Do it like an Inuit
Sunday (9/23) I took a class on rolling kayaks in the Greenland Inuit style. Considering it was the first day of fall, it was a great day to be out on/in the water.
This was one of those "lost art" things where the Inuit ditched their kayaks in favor of powerboats and by 1983 there were literally only 1 or 2 septuagenarians who still knew the old ways. Then some young Greenlanders, inspired by a museum exhibit, experienced a cultural preservation panic. They sought out those old experts to teach them how to build and use the traditional boats, and spawned a renaissance of interest. Now pretty much every town on the west coast of Greenland has a kayak club and there's a national competition.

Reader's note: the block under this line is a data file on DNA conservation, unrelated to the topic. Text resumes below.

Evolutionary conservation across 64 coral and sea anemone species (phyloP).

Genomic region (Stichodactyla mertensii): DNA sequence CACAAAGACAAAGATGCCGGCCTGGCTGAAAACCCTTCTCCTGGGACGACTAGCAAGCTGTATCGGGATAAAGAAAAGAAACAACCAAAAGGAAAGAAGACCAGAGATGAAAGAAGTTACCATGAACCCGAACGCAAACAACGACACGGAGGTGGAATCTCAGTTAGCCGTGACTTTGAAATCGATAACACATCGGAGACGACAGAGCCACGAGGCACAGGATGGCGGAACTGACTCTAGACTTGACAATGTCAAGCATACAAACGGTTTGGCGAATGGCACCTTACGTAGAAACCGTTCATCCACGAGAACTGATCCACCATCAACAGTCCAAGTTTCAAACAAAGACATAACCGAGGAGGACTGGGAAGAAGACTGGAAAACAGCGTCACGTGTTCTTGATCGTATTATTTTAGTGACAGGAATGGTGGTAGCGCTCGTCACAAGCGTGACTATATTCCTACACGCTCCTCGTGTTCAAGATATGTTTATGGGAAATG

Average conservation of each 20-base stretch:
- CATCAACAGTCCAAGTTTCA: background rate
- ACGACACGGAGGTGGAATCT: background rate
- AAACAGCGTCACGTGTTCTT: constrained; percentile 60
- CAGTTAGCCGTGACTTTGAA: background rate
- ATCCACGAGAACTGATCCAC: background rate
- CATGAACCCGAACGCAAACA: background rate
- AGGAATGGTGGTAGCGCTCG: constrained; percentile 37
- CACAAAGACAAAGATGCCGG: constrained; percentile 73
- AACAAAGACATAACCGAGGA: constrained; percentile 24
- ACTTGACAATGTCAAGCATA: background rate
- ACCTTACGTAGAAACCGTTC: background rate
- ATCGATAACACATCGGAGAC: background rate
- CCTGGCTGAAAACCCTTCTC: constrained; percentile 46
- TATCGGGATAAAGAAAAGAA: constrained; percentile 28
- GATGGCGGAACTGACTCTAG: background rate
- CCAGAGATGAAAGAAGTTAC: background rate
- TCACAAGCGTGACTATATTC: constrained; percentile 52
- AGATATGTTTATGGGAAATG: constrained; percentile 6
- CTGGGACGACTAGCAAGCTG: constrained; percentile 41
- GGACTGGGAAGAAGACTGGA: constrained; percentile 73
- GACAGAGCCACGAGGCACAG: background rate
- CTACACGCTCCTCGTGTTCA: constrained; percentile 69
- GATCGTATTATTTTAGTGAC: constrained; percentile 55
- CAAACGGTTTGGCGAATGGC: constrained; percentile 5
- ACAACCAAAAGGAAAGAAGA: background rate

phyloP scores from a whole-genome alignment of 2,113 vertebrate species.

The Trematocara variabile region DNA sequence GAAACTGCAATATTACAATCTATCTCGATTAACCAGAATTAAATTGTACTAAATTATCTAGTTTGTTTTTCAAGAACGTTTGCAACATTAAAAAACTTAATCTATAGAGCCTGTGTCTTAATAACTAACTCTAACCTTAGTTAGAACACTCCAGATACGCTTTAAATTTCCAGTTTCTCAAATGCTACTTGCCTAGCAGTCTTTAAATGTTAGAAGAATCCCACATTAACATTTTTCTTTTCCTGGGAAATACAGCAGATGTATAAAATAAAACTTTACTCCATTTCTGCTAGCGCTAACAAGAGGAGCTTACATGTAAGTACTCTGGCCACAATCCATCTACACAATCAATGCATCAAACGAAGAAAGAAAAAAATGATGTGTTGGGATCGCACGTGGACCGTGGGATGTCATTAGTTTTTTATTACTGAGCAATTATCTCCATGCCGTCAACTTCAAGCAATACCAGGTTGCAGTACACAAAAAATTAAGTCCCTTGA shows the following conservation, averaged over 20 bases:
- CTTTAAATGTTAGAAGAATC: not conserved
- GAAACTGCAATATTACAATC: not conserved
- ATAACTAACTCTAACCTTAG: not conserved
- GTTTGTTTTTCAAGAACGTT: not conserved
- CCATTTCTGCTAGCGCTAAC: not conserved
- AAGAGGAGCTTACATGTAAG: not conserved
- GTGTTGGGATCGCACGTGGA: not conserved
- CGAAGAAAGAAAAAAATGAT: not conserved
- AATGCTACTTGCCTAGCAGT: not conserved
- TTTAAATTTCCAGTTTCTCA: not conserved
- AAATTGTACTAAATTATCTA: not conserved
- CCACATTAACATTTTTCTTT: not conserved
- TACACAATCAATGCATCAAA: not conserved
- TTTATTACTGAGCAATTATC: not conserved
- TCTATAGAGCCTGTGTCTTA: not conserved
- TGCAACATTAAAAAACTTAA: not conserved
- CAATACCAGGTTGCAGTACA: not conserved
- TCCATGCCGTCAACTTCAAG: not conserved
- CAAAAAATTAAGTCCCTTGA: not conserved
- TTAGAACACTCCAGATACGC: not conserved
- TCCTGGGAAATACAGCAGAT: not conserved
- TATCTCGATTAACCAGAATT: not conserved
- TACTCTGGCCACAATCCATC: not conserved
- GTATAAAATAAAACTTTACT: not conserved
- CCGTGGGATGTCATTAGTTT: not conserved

Compared to whitewater or a typical "sea kayak" roll, it is more of a balance thing. The more advanced you are, the less strenuous it is and the less you need the paddle. I got up to just holding the paddle in one hand, and have seen video of someone rolling in a straightjacket.
About half the people in the class either built their own kayak or got one second hand from someone who did. In a nod to political correctness, the skin-on-frame kayaks are skinned with nylon instead of seal skin. They came from as far as Quebec City (4 hour drive) so I almost felt guilty only having about a 10 minute drive.... almost.
Facilitators ("We're all learners here") Cheri and Turner pass out clues
Hand roll, no paddle: